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    ABSTRACT: Objective: Despite consistently greater rates of non-suicidal self-injury (NSSI) and suicidal thoughts and behaviors (STBs; i.e., suicidal ideation, method/plan, and attempts) in lesbian, gay, and bisexual (LGB) individuals, prevalence, characteristics, and relations between these dangerous thoughts and behaviors are equivocal. The present study sought to examine and compare the rates of NSSI and STBs in a large sample of sexual minority and majority young adults. In addition, this study is the first to our knowledge to examine how different NSSI characteristics (i.e., frequency, number of forms, and number of functions) relate to STBs of varying severity by sexual attraction (SA). Methods: Participants were 12,422 college students (ages 18-29; 57.3% female) who self-reported demographic characteristics, NSSI frequency, the number of NSSI forms used, the number of NSSI functions, as well as STB history (i.e., ideation, method/plan, and attempts). Each participant’s degree of SA was assessed via a 7-point scale (i.e., K0-K6) from Alfred Kinsey’s research of sexual attraction and sexual experiences. This scale was collapsed to create five categories of SA: exclusively other SA (K0), mostly other SA (K1/2), equally other and same SA (K3), mostly same SA (K4/5), and exclusively same SA (K6). Respondents who chose two or more groups were categorized as having equally other and same SA (K3). Results: Consistent with previous research, we found that being a sexual minority young adult was associated with significantly higher odds of STBs compared to being a heterosexual young adult. In addition, compared to the exclusively other SA group (K0), being in the mostly other SA group (K1/2), equally other and same SA group (K3), or mostly same SA group (K4/5) was associated with significantly higher odds of NSSI engagement. Among those with NSSI, we found that the number of NSSI forms was significantly associated with suicide attempts, but was not associated with either suicidal ideation or suicide method/plan in the mostly other SA group (K1/2) or in the equally other and same SA group (K3). We also found a significant curvilinear relation between NSSI frequency and STBs in the mostly other SA group (K1/2) and between NSSI frequency and suicide method/plan and attempt in the exclusively other SA group (K0). In addition, we revealed specificity with regard to the relation between the number of lifetime NSSI episodes and risk for STBs among the equally other and same SA (K3), mostly same SA (K4/5), and exclusively same SA (K6) groups. Conclusion: Our findings suggest that among sexual minority young adults, equally other and same SA individuals may be at higher risk of NSSI and STBs than their sexual minority counterparts. In addition, our findings extend previous research by suggesting that the relation between NSSI frequency, number of forms, and number of functions and STBs might vary according to SA. A multi-theory based explanation is provided to explain the key findings and the study implications are discussed.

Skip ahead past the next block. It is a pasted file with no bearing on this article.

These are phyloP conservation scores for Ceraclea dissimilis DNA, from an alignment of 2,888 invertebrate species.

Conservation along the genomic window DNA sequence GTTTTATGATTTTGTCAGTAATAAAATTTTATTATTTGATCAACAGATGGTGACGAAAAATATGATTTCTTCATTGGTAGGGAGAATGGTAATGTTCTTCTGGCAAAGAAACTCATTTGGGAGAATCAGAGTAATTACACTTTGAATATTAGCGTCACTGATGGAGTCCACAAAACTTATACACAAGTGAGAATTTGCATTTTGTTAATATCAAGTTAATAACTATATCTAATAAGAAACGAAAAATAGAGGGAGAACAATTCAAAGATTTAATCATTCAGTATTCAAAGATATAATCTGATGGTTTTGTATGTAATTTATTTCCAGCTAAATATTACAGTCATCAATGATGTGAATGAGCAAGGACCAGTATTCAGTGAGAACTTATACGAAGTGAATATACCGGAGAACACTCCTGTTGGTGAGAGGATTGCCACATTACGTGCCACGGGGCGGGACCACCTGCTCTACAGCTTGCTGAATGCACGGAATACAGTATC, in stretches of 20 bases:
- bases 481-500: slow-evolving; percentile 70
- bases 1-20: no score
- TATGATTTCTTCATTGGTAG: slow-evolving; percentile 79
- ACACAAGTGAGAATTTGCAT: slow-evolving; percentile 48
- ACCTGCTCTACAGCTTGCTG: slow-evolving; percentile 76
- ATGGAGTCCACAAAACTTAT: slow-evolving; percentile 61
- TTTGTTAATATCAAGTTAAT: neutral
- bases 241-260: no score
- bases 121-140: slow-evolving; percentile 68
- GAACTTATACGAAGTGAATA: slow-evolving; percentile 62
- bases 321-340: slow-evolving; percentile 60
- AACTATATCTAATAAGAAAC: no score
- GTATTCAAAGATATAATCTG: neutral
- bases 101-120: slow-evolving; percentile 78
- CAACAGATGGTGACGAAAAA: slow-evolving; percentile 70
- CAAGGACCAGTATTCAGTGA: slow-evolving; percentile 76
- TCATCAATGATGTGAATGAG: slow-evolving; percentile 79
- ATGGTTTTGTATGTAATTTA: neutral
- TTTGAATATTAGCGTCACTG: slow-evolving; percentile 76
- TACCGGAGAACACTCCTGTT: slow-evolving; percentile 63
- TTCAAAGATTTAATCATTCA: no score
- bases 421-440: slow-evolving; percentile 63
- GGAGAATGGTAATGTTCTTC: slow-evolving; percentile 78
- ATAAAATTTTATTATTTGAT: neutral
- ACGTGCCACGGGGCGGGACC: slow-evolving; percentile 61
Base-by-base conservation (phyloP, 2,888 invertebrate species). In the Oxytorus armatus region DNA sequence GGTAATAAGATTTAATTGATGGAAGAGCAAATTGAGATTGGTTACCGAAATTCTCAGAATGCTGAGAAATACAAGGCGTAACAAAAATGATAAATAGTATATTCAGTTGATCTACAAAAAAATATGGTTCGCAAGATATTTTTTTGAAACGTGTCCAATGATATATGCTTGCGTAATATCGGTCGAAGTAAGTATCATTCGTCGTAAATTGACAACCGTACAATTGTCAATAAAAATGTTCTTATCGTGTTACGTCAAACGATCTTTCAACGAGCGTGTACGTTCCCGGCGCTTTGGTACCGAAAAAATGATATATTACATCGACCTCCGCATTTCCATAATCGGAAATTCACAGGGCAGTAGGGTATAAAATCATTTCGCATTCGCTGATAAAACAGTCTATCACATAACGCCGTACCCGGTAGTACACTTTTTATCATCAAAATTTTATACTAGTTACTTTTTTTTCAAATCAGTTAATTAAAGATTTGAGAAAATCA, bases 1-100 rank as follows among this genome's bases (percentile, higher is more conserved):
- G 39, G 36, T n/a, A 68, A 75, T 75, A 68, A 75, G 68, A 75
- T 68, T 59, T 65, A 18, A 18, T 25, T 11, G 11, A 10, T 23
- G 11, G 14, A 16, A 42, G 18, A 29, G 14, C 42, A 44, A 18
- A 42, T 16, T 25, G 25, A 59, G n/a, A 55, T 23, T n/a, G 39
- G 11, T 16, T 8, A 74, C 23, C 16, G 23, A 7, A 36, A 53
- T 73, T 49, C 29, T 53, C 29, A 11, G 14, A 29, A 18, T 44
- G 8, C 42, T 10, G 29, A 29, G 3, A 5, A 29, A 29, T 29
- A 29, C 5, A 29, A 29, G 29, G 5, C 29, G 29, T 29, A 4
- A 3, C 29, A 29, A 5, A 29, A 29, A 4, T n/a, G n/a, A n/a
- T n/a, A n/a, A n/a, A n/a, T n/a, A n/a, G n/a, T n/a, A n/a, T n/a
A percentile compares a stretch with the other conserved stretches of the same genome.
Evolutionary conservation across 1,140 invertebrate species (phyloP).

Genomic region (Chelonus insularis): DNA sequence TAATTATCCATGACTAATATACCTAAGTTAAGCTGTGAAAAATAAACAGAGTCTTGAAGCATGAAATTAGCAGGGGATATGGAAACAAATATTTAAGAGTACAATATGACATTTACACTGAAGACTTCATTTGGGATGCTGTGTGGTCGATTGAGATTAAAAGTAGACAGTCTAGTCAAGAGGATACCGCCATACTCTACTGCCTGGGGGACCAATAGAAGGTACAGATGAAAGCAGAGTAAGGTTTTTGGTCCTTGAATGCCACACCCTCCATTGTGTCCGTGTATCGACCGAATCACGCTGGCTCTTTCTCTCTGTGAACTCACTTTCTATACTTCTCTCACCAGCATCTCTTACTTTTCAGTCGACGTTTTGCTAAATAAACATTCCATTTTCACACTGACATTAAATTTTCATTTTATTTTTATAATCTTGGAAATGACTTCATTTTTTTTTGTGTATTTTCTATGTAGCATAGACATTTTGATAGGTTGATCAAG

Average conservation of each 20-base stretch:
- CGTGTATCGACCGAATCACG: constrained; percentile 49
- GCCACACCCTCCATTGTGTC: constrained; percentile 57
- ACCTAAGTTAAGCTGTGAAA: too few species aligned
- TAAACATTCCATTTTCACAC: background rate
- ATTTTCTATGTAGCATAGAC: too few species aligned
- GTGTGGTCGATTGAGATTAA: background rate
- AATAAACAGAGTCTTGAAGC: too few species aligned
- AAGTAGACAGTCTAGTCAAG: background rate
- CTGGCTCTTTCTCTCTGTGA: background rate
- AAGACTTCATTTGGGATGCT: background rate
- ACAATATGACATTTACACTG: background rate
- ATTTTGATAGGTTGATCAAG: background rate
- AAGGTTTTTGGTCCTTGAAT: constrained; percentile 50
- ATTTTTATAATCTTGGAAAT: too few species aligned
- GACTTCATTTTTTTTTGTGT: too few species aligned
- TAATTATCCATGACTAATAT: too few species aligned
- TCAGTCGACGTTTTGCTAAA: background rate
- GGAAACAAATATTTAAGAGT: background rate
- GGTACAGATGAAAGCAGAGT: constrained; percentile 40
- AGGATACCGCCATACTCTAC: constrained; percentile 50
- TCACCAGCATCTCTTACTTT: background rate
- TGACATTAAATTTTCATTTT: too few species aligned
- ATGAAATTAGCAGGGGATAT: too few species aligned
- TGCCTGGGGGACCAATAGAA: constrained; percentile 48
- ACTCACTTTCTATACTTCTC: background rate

Comprehensive psychiatry 09/2015; DOI:10.1016/j.comppsych.2015.09.012 · 2.25 Impact Factor